還有三章就到末章,既然你開始學佛,希望可以從你的文筆中見到你「悟性的成長」。我會為你祈禱……

詩巫讀者 字

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Singapore: Drug Laws & The Death Penalty

International Business Time | By Palash R. Ghosh | June 22, 2011 8:37 AM EDT

Singapore, one of the world’s most dynamic, energetic and powerful economic engines and financial hubs, is widely admired and envied.

However, the wealthy city-state has a dark underside.

(Photo: Creative Common) Singapore, like much of Southeast Asia, has very draconian laws, particularly with respect to drug trafficking – for which, a conviction often leads to the death penalty.
(Photo: Creative Common) Singapore, like much of Southeast Asia, has very draconian laws, particularly with respect to drug trafficking – for which, a conviction often leads to the death penalty.

Singapore, like much of Southeast Asia, has very draconian laws, particularly with respect to drug trafficking – for which, a conviction often leads to the death penalty.

For example, any adult (aged 18 or above) convicted of trafficking (or possession for the purpose of trafficking) at least 15 grams of heroin, 30 grams of cocaine or 500 grams of cannabis, faces mandatory execution.

Amnesty International, which has long criticized Singapore for its harsh and unyielding form of criminal justice, estimates that at least 400 people have been executed in the island since 1991, mostly on drug-related convictions.

Thus, given its small population (about 5-million), Singapore has one of the world’s highest rates of executions per capita.

“Death sentences continued to be mandatorily imposed in Singapore, mostly for drug-related offences and mainly against foreign nationals,” Amnesty once said in a statement [although the Singapore government had produced figures which contradicted that assertion.]

Moreover, Singapore has defended its drug policies. During the 2009 session of the UN Human Rights Council, the government said in a statement: “We strongly disagree that States should refrain from using the death penalty in relation to drug-related offenses. The death penalty has deterred major drug syndicates from establishing themselves in Singapore.”

Vui Kong and his mum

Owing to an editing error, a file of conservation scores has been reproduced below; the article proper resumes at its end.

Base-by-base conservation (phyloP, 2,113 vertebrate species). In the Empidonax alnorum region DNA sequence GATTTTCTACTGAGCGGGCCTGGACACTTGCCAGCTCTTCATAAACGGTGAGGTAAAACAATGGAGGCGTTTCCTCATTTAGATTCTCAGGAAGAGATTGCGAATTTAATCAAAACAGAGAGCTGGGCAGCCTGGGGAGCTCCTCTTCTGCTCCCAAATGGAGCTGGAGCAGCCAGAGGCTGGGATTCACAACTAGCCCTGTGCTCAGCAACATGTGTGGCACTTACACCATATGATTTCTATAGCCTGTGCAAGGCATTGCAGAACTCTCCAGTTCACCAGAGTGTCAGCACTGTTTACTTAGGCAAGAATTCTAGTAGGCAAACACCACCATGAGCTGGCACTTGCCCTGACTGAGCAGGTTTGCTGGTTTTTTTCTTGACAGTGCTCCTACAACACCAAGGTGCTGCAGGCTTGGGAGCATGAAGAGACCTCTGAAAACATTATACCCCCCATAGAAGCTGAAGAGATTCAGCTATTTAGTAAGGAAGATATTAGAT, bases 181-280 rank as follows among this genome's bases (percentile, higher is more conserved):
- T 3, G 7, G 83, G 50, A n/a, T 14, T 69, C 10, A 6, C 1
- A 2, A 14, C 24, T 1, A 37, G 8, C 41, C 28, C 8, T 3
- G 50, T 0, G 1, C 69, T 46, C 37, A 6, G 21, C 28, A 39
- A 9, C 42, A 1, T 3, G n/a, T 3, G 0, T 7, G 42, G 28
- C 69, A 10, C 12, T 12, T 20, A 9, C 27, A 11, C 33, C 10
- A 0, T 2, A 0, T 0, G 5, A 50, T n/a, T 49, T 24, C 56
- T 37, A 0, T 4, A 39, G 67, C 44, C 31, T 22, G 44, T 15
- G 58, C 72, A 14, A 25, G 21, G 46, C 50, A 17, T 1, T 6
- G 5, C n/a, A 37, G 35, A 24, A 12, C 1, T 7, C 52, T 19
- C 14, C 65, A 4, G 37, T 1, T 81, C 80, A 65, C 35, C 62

At present, there has been much media focus on Yong Vui Kong, a young Malaysian man who was sentenced to death for drug trafficking in Singapore. Yong has exhausted all appeals and now faces a hanging, despite pleas from his own government.

International Business Times spoke to two Singapore-based lawyers about the country’s drug laws.

Jack Tsen-Ta Lee is Assistant Professor of Law at the School of Law of Singapore Management University.

Michael Hor Yew Meng is a Professor of Law at National University of Singapore

IB TIMES: Drug-trafficking laws in Southeast Asia, especially Singapore, are the toughest in the world. Why is this?
HOR: For Singapore, in any event, it probably has to do with the strong emphasis on governmental efficiency and effectiveness and the weakness of any internal lobby against draconian criminal justice measures.

IB TIMES: Can you estimate how many people Singapore has executed for drug trafficking offenses over the past ten years (or any recent time period for which data is available)?
HOR: As far as I am aware, there are only two sets of publicly available execution figures and these show that from 1999-2003 there was an average execution rate of 27.6 persons annually. This is to be compared with the figures for 2007-2009, when the average dipped to 4.6 persons annually.

IB TIMES: How has the Singaporean government reacted to criticism of its death penalty practices from Amnesty International and other Western groups?
HOR: The explicit reaction has been to stress its position that the decision to impose capital punishment is a matter within the sovereignty of Singapore and not something which is governed by international law — simply, it is not the business of Amnesty or other Western lobbyists.

IB TIMES: Has Singapore’s Prime Minister, Lee Hsien Loong, made any plans to ease the death penalty laws?
LEE: The Government has affirmed that in its view the death penalty has an important deterrent effect. As such, it has not indicated any intention to abolish the death penalty or reduce the number of criminal offenses attracting the death penalty.

IB TIMES: Are most death penalty convictions in Singapore commuted to life sentences?
LEE: No. Most death penalty convictions are carried out. My impression is that only a handful of such convictions have been commuted to life sentences, usually because the prisoners are suffering from a terminal illness.
I recall one case a number of years ago involving a woman with cancer whose sentence of death was commuted.
HOR: There are no published figures, but it is believed that commutations are extremely rare.

IB TIMES: Despite the severe drug laws, does Singapore have a problem with drug abuse?
HOR: I think it would be fair to say that there is nowhere in the world which does not have a drug problem, but it is also the general perception that the situation in Singapore is well under control. The question is whether the existence and use of capital punishment has materially contributed to this state of affairs.

IB TIMES: Does the Singaporean public generally support the harsh drug laws?